CNH INDUSTRIAL AMERICA LLC, Plaintiff–Appellee, v. JONES LANG LASALLE AMERICAS, INC., Defendant–Appellant.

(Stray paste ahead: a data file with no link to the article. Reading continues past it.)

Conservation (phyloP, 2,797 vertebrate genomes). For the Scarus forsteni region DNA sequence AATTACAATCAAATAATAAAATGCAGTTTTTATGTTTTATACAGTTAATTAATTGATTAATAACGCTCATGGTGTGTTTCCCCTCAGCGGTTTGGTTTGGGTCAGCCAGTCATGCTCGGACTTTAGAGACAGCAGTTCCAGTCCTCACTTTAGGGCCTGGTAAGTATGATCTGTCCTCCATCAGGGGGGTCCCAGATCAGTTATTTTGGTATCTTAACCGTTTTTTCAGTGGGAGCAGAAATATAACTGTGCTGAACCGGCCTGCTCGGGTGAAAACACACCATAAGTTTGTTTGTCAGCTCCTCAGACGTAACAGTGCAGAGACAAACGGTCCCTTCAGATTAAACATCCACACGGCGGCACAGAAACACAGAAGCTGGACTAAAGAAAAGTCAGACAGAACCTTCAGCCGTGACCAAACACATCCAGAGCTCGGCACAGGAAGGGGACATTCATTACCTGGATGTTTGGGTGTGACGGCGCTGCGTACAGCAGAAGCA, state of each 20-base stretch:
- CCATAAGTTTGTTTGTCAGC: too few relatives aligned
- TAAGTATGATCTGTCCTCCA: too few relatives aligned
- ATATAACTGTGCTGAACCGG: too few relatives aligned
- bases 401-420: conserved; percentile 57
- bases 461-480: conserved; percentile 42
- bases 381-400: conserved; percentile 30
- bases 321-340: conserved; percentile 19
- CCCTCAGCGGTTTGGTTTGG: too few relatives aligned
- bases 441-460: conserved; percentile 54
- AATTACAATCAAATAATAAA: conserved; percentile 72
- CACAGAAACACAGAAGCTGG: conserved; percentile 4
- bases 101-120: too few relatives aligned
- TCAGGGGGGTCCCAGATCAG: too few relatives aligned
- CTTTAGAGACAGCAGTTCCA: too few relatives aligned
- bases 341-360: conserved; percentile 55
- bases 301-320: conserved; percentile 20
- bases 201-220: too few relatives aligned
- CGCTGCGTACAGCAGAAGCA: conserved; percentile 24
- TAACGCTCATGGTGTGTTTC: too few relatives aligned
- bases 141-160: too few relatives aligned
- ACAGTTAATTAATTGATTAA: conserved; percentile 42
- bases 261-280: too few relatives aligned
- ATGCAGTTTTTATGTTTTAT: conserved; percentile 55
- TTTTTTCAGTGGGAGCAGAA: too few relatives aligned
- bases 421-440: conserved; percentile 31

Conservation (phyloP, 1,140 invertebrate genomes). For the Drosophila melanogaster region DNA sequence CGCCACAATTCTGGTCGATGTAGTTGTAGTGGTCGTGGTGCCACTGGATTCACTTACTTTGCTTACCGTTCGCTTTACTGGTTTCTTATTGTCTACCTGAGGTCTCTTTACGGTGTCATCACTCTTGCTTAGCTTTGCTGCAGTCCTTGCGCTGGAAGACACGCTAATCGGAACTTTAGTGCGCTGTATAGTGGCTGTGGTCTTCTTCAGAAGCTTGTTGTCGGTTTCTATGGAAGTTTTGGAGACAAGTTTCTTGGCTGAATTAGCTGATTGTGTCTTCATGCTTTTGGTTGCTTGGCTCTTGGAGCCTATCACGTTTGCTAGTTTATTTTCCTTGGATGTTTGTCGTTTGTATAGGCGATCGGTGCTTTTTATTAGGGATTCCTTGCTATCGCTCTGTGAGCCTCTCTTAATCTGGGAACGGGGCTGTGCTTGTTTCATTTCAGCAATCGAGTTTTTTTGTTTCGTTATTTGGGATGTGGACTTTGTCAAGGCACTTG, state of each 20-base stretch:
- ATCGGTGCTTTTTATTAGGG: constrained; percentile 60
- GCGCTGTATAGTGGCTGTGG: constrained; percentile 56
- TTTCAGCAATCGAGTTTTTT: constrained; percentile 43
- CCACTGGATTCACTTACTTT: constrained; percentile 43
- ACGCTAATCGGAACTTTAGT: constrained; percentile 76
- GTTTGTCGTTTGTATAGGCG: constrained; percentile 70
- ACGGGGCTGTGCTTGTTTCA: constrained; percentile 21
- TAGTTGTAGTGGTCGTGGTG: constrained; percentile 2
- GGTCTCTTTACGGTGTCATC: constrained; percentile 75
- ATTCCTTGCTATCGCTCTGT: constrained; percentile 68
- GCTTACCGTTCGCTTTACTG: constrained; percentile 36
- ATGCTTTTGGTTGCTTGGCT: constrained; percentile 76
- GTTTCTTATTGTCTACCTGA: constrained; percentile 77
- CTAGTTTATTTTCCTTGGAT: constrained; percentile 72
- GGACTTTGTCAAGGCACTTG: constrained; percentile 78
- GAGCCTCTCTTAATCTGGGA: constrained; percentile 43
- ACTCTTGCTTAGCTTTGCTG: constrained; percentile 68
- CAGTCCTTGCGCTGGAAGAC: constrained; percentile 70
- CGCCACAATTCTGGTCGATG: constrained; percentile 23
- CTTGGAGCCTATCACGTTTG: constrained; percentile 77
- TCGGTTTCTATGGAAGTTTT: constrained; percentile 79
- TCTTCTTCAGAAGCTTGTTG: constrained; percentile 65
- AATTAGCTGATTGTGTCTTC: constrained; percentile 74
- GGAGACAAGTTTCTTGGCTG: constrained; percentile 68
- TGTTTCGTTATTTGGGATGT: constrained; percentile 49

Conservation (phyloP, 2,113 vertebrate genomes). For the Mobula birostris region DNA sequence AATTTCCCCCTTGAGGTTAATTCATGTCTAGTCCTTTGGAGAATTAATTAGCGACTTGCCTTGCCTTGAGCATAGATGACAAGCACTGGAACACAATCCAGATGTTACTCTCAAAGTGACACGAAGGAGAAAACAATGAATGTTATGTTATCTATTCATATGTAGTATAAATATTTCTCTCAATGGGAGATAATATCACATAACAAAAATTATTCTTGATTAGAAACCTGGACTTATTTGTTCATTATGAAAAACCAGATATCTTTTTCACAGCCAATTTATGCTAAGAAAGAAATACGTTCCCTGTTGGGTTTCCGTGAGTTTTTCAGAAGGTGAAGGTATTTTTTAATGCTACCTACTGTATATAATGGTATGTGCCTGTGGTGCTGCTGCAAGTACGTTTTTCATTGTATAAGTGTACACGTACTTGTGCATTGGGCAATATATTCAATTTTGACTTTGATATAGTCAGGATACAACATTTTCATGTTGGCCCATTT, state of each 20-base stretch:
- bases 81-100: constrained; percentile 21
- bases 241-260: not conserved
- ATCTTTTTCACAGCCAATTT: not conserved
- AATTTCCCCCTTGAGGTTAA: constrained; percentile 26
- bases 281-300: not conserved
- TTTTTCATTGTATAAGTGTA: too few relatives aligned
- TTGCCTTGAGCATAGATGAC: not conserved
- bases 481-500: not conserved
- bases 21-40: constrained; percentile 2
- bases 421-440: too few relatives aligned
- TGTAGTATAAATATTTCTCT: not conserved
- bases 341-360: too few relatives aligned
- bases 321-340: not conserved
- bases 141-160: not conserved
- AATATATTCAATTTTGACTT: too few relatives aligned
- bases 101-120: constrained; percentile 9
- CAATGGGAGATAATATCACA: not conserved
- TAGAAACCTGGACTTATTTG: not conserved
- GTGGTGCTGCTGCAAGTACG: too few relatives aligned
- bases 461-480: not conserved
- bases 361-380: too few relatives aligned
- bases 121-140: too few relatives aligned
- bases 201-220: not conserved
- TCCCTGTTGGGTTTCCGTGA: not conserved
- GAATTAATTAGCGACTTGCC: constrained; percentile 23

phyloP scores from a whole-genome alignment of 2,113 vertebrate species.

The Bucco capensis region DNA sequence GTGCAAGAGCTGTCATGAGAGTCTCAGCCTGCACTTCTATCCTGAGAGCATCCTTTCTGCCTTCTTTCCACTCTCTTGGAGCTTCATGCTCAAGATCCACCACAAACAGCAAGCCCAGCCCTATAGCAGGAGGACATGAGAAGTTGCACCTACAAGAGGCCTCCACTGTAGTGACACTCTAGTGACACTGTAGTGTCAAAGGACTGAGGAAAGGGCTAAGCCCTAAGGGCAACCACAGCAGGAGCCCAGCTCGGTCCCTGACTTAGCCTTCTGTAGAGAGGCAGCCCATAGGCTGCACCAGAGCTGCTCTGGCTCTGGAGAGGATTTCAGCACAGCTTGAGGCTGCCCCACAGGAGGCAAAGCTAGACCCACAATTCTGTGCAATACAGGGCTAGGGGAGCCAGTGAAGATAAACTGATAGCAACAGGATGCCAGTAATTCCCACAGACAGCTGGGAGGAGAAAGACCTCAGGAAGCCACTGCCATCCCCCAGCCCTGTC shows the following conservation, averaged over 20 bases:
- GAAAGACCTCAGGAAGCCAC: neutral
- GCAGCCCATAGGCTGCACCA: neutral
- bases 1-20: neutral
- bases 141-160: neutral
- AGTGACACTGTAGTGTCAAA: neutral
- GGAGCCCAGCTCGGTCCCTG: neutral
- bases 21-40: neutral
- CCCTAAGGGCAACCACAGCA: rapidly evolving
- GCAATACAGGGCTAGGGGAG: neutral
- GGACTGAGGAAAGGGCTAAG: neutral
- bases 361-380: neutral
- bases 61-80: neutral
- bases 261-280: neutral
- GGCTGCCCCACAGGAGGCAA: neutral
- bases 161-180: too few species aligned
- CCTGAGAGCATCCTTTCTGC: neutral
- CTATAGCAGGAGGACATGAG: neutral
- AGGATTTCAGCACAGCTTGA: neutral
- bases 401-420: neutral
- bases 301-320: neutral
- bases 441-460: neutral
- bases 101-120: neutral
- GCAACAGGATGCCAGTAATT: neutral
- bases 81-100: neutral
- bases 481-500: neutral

CNH Industrial America LLC (“CNH”), which manufactures farming and construction machinery (including tractors, combines, backhoes, and the like) under the New Holland brand name, hired the global real estate services firm Jones Lang LaSalle America, Inc. (“JLL”) to manage a corporate re-branding program that involved the replacement of signage at each of CNH's more than 1,400 dealers in North America. The program ran into problems when it was discovered that the vinyl used in the new signs was defective, necessitating the re-manufacture and replacement of virtually all of the signs already installed. After the vinyl manufacturer walked away from its commitment to replace, at its own cost, the defective signs, CNH sued JLL for breach of the service agreement between the two firms. CNH alleged that JLL had failed to perform adequate quality control in the manufacturing of the signs, failed to negotiate the best possible warranty on the vinyl and the signs themselves, and failed to properly document and manage the warranties. Following a bench trial, the district court agreed that JLL had indeed breached its contractual obligations to CNH and that CNH had suffered damages in the amount of $5,482,735. Pursuant to the contract's terms, the court reduced JLL's liability to $3,026.361.60—the sum CNH had paid to JLL in project management fees—plus such other amounts as JLL might recover from third parties (including the vinyl manufacturer and the sign fabricators) in the future. JLL appeals, and we affirm the judgment in all respects.